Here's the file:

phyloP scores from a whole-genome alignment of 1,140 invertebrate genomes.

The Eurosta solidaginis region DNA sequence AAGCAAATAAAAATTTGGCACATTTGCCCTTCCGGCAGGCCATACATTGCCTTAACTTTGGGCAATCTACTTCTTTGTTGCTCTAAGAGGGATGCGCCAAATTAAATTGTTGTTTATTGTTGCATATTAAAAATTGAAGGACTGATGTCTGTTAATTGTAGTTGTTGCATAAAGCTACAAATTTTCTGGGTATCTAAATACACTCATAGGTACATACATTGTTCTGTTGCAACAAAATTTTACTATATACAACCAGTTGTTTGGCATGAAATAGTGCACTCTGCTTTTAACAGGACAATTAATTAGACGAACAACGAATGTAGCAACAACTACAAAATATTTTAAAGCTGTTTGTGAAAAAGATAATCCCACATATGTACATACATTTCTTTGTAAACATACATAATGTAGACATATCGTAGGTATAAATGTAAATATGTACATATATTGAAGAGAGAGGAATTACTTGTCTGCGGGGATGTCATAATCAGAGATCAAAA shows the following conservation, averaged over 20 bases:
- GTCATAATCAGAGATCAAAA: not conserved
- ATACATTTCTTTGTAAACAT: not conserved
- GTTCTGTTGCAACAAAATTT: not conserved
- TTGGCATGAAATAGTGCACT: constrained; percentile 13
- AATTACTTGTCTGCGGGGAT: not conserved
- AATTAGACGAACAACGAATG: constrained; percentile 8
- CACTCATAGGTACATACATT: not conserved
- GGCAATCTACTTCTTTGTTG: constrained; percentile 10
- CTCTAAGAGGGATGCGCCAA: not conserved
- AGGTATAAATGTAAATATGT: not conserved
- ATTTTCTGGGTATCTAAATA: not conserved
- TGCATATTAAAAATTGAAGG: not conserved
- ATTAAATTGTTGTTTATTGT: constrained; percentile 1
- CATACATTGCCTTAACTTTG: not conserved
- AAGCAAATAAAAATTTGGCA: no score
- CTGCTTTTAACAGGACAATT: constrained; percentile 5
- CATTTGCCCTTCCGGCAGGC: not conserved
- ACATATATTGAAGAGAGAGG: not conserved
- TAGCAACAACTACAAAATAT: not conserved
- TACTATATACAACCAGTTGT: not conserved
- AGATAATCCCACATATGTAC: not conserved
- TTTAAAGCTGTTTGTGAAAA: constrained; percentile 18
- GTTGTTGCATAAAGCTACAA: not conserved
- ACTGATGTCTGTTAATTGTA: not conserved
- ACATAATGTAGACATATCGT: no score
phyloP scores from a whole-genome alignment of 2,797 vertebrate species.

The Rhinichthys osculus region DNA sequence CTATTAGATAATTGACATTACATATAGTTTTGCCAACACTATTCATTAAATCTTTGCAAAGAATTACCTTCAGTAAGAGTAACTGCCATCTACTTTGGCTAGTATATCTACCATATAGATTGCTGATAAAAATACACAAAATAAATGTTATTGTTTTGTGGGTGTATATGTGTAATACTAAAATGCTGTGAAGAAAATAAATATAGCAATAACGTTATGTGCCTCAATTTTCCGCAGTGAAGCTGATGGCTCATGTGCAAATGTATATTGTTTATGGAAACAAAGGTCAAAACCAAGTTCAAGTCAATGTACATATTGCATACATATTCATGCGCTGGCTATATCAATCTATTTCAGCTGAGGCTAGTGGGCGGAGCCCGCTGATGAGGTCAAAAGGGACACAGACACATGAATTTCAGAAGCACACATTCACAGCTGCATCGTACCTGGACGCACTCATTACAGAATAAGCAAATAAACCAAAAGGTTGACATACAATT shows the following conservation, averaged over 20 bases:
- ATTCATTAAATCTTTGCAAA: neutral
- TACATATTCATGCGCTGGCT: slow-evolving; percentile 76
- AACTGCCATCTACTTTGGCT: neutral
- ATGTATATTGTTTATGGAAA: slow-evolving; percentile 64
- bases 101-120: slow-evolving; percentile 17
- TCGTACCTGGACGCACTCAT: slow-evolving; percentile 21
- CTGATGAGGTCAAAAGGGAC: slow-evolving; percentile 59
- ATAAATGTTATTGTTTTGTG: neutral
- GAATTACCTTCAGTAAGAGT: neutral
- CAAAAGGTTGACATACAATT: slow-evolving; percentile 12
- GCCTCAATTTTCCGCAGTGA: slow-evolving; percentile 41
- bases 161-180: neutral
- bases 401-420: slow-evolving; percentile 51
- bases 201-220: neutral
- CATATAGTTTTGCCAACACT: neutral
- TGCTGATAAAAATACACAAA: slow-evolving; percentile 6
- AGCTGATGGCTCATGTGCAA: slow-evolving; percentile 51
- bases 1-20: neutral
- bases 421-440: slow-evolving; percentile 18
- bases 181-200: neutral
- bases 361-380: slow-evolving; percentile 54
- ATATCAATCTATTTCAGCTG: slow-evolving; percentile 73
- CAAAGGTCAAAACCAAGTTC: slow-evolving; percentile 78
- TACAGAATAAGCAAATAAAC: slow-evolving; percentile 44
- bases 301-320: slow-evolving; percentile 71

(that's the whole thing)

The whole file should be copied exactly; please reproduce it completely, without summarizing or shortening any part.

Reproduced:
phyloP scores from a whole-genome alignment of 1,140 invertebrate genomes.

The Eurosta solidaginis region DNA sequence AAGCAAATAAAAATTTGGCACATTTGCCCTTCCGGCAGGCCATACATTGCCTTAACTTTGGGCAATCTACTTCTTTGTTGCTCTAAGAGGGATGCGCCAAATTAAATTGTTGTTTATTGTTGCATATTAAAAATTGAAGGACTGATGTCTGTTAATTGTAGTTGTTGCATAAAGCTACAAATTTTCTGGGTATCTAAATACACTCATAGGTACATACATTGTTCTGTTGCAACAAAATTTTACTATATACAACCAGTTGTTTGGCATGAAATAGTGCACTCTGCTTTTAACAGGACAATTAATTAGACGAACAACGAATGTAGCAACAACTACAAAATATTTTAAAGCTGTTTGTGAAAAAGATAATCCCACATATGTACATACATTTCTTTGTAAACATACATAATGTAGACATATCGTAGGTATAAATGTAAATATGTACATATATTGAAGAGAGAGGAATTACTTGTCTGCGGGGATGTCATAATCAGAGATCAAAA shows the following conservation, averaged over 20 bases:
- GTCATAATCAGAGATCAAAA: not conserved
- ATACATTTCTTTGTAAACAT: not conserved
- GTTCTGTTGCAACAAAATTT: not conserved
- TTGGCATGAAATAGTGCACT: constrained; percentile 13
- AATTACTTGTCTGCGGGGAT: not conserved
- AATTAGACGAACAACGAATG: constrained; percentile 8
- CACTCATAGGTACATACATT: not conserved
- GGCAATCTACTTCTTTGTTG: constrained; percentile 10
- CTCTAAGAGGGATGCGCCAA: not conserved
- AGGTATAAATGTAAATATGT: not conserved
- ATTTTCTGGGTATCTAAATA: not conserved
- TGCATATTAAAAATTGAAGG: not conserved
- ATTAAATTGTTGTTTATTGT: constrained; percentile 1
- CATACATTGCCTTAACTTTG: not conserved
- AAGCAAATAAAAATTTGGCA: no score
- CTGCTTTTAACAGGACAATT: constrained; percentile 5
- CATTTGCCCTTCCGGCAGGC: not conserved
- ACATATATTGAAGAGAGAGG: not conserved
- TAGCAACAACTACAAAATAT: not conserved
- TACTATATACAACCAGTTGT: not conserved
- AGATAATCCCACATATGTAC: not conserved
- TTTAAAGCTGTTTGTGAAAA: constrained; percentile 18
- GTTGTTGCATAAAGCTACAA: not conserved
- ACTGATGTCTGTTAATTGTA: not conserved
- ACATAATGTAGACATATCGT: no score
phyloP scores from a whole-genome alignment of 2,797 vertebrate species.

The Rhinichthys osculus region DNA sequence CTATTAGATAATTGACATTACATATAGTTTTGCCAACACTATTCATTAAATCTTTGCAAAGAATTACCTTCAGTAAGAGTAACTGCCATCTACTTTGGCTAGTATATCTACCATATAGATTGCTGATAAAAATACACAAAATAAATGTTATTGTTTTGTGGGTGTATATGTGTAATACTAAAATGCTGTGAAGAAAATAAATATAGCAATAACGTTATGTGCCTCAATTTTCCGCAGTGAAGCTGATGGCTCATGTGCAAATGTATATTGTTTATGGAAACAAAGGTCAAAACCAAGTTCAAGTCAATGTACATATTGCATACATATTCATGCGCTGGCTATATCAATCTATTTCAGCTGAGGCTAGTGGGCGGAGCCCGCTGATGAGGTCAAAAGGGACACAGACACATGAATTTCAGAAGCACACATTCACAGCTGCATCGTACCTGGACGCACTCATTACAGAATAAGCAAATAAACCAAAAGGTTGACATACAATT shows the following conservation, averaged over 20 bases:
- ATTCATTAAATCTTTGCAAA: neutral
- TACATATTCATGCGCTGGCT: slow-evolving; percentile 76
- AACTGCCATCTACTTTGGCT: neutral
- ATGTATATTGTTTATGGAAA: slow-evolving; percentile 64
- bases 101-120: slow-evolving; percentile 17
- TCGTACCTGGACGCACTCAT: slow-evolving; percentile 21
- CTGATGAGGTCAAAAGGGAC: slow-evolving; percentile 59
- ATAAATGTTATTGTTTTGTG: neutral
- GAATTACCTTCAGTAAGAGT: neutral
- CAAAAGGTTGACATACAATT: slow-evolving; percentile 12
- GCCTCAATTTTCCGCAGTGA: slow-evolving; percentile 41
- bases 161-180: neutral
- bases 401-420: slow-evolving; percentile 51
- bases 201-220: neutral
- CATATAGTTTTGCCAACACT: neutral
- TGCTGATAAAAATACACAAA: slow-evolving; percentile 6
- AGCTGATGGCTCATGTGCAA: slow-evolving; percentile 51
- bases 1-20: neutral
- bases 421-440: slow-evolving; percentile 18
- bases 181-200: neutral
- bases 361-380: slow-evolving; percentile 54
- ATATCAATCTATTTCAGCTG: slow-evolving; percentile 73
- CAAAGGTCAAAACCAAGTTC: slow-evolving; percentile 78
- TACAGAATAAGCAAATAAAC: slow-evolving; percentile 44
- bases 301-320: slow-evolving; percentile 71